- If we can point to a recent one time stressor, such as moving to a new home or upheaval in the daily routine, then once the cat has recovered from this, there is a good chance that the problem will not recur, and so medications may not need to be continued.
- If we cannot point to a single stressful event, if it is something that the cat must contend with daily, such as another animal antagonizing them in the home, or if we cannot determine the cause of the stress, then we may want to try long term anti-anxiety medications.
- Sometimes the stress can be from lack of stimulation, sort of a boredom stress. Increasing stimulation in the home can help with this, and in fact there is a very good website that has multiple suggestions on how to do this at www.indoorcat.org.
- A recent study by Dr. Tony Buffington, who wrote the original website above, took multiple cats with histories of chronic interstitial cystitis from homes all over the country whose owners relinquished them due to chronic urinating outside of the box. For most of these cats, multiple treatments had been tried. When they gave these cats full indoor stimulation in a low stress environment, not a SINGLE cat had flare ups of interstitial cystitis.
- However, it is not always feasible to do this, so that is why we will often use anti-anxiety medications, to lower stress levels.
Items that may have been sent home with your cat:
- These are to eliminate any infection that may be present, or to help prevent infection until we eliminate the source of the inflammation in your cat's bladder.
- If you are having trouble administering the antibiotic to your cat, please contact us, as we do have alternative forms of delivery for most antibiotics.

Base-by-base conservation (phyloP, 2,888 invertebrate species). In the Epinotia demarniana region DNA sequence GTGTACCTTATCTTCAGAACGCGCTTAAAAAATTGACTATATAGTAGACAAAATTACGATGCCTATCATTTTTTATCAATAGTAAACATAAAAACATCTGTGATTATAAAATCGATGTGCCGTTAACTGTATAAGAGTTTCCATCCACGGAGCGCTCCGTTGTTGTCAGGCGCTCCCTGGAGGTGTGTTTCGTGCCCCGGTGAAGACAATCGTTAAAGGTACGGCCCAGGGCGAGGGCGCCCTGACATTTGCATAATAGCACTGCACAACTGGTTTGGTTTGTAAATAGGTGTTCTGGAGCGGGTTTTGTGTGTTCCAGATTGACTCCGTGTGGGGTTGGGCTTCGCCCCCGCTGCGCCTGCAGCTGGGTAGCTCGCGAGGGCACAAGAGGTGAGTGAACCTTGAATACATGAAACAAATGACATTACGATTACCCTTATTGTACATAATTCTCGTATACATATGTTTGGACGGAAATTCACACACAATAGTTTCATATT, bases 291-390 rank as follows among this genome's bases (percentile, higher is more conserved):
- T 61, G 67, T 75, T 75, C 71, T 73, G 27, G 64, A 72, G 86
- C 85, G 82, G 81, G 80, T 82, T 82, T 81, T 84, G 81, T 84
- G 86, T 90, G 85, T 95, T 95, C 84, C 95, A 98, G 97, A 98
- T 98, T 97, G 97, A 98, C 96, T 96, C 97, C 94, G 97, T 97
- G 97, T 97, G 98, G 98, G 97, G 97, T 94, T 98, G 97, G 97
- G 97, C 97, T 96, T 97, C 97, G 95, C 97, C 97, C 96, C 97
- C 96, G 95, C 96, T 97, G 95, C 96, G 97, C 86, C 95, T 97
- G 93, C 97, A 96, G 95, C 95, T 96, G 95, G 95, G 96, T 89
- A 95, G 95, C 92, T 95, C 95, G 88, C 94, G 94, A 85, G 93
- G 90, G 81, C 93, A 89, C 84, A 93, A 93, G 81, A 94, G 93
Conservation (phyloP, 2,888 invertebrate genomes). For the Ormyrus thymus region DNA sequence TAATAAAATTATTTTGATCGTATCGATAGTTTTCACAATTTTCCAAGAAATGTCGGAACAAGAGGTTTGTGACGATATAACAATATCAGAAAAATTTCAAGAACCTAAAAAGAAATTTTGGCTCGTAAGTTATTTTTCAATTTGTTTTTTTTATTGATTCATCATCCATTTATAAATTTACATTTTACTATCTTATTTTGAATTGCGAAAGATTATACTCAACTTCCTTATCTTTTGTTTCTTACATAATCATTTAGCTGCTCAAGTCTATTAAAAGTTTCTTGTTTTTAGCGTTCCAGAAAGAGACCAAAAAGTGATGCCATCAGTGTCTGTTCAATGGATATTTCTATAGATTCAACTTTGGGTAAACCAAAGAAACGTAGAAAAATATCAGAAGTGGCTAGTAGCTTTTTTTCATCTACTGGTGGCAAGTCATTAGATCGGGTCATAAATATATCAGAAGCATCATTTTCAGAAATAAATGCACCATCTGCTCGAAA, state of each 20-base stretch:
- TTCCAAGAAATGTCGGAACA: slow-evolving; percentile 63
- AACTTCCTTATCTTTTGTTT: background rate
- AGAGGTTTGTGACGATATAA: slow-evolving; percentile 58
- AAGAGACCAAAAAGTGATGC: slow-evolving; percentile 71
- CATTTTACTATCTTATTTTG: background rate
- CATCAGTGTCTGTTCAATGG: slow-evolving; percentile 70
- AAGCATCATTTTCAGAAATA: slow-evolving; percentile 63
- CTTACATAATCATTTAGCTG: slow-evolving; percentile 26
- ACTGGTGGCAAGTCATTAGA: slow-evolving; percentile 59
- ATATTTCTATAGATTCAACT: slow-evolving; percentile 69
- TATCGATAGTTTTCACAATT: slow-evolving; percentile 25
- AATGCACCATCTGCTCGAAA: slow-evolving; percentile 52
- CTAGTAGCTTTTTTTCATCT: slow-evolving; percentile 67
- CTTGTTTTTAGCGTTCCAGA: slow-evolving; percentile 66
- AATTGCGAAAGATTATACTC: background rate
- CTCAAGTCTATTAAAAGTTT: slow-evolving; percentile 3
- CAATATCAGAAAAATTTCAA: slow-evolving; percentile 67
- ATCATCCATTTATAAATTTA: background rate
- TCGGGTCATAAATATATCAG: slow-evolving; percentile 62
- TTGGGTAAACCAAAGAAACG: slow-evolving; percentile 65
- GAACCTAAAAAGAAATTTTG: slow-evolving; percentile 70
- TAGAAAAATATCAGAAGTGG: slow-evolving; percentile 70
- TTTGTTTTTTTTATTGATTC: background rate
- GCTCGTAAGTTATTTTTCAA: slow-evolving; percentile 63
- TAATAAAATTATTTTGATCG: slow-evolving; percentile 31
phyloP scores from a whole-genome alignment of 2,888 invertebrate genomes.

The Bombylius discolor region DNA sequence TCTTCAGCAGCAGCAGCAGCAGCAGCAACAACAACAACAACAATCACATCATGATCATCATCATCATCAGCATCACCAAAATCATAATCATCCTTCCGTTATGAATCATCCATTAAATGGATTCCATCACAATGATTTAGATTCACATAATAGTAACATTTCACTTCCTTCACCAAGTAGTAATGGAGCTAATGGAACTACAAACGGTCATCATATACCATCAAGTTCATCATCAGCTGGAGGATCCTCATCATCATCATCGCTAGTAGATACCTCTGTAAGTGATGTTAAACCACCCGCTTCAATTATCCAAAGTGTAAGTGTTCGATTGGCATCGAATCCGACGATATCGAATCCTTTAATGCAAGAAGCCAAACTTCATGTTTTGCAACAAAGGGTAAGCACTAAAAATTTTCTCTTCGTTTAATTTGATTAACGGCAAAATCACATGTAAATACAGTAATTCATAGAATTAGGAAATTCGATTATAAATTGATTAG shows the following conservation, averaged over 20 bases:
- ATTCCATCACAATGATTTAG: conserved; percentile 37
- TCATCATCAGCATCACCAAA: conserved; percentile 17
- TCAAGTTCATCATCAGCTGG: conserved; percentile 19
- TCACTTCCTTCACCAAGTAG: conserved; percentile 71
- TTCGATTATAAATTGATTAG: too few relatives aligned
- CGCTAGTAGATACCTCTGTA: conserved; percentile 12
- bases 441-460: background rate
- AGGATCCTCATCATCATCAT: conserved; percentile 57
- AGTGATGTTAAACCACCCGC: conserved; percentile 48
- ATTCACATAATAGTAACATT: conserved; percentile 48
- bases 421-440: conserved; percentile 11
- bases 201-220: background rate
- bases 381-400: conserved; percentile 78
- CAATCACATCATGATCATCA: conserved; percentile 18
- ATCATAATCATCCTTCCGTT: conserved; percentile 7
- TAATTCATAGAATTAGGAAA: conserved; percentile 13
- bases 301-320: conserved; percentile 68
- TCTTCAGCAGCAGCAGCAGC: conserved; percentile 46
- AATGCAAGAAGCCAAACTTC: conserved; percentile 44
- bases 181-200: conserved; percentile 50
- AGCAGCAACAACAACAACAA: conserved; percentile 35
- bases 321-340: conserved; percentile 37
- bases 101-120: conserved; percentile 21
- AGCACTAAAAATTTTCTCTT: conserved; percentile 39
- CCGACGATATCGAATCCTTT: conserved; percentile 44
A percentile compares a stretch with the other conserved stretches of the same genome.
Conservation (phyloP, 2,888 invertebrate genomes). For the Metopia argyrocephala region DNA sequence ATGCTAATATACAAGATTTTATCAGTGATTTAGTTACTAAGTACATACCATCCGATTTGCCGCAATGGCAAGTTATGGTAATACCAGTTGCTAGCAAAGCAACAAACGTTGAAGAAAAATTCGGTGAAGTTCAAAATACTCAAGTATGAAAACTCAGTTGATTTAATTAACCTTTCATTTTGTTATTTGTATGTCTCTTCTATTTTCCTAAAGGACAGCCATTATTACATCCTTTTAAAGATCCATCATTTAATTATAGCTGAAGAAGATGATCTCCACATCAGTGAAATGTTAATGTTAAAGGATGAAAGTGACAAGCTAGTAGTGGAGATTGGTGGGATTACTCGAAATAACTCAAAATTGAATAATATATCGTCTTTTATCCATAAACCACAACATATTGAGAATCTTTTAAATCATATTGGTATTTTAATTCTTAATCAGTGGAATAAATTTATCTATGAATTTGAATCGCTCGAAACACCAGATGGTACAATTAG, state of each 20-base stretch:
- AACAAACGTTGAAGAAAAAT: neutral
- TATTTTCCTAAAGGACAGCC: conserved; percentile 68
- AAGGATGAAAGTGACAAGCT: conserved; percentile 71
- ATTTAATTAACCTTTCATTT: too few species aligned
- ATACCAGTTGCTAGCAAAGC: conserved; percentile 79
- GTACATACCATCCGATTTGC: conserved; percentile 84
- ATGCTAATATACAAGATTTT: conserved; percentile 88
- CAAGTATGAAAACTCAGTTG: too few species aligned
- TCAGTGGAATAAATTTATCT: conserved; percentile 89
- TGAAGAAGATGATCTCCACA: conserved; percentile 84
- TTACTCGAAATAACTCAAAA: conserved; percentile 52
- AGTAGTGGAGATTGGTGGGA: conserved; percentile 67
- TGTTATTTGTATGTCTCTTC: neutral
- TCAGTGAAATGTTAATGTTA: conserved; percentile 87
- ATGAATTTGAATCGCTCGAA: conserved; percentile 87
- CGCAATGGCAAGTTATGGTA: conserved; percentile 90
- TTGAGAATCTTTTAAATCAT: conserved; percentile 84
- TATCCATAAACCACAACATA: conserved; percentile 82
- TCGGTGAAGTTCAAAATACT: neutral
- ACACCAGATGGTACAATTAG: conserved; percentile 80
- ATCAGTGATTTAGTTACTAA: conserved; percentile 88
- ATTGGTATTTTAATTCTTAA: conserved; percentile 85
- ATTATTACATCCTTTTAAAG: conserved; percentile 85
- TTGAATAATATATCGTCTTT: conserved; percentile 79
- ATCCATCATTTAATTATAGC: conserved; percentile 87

Pain medications - this may be one of two different pain medications, or both together.
- Metacam (meloxicam) - this is an anti-inflammatory pain medication similar to ibuprofen that lasts up to 48 hours. This is given once every other day orally, but if your cat will not take it, you can also mix it in moist food.
- Buprenex - this is a narcotic pain medication that doesn't block pain, but helps your cat to disassociate from the pain. This will last 8-10 hours, so must be given twice daily. This medication is not effective if swallowed; it must be applied to the gums or under the tongue, or given as a subcutaneous injection.
- These two pain medications can be given together for maximum pain control if needed.
- There are two primary prescription diets that we will send home with cats.
- Science Diet S/D is a urinary acidifying diet, and is designed to dissolve struvite crystals or stones in weeks to months. This diet is a short term diet, and is not safe to feed to other cats in the home. This diet must be fed exclusively to be effective.
- Science Diet C/D is a urinary diet designed to create perfect urine pH of 6.2. This can be used to dissolve struvite crystals or stones over a longer period of time, but is more often used to improve bladder health for cats with interstitial cystitis, or to prevent multiple types of urine crystals from forming. This diet is safe to feed to all cats in the home long term.
Urinary pH /mineral medications
- If your cat cannot eat a urinary diet for any reason, then we can affect the urine pH with certain medications.
- If your cat has metabolic issues causing a buildup of minerals in the urine, we also have medications that can help to remove these before stones can form.
- These medications can come in several forms, so if you are having problems administering, please contact us for alternatives.
- These medications are designed to lower your cat's stress levels, to help prevent bladder inflammation from interstitial cystitis.
- We have 3 primary medications that we will use, all with different formulations, pros, and cons, so if we have sent one medication home with you, and you feel it is not working, or are not happy with the side effects, please contact us, and we can discuss the other medications available.
If you have any questions on any of the above, or on any of the medications sent home with your cat, please do not hesitate to contact us at All Feline Hospital at 402-467-2711 or email@example.com.
This handout was written by Dr. Shelley Knudsen, DVM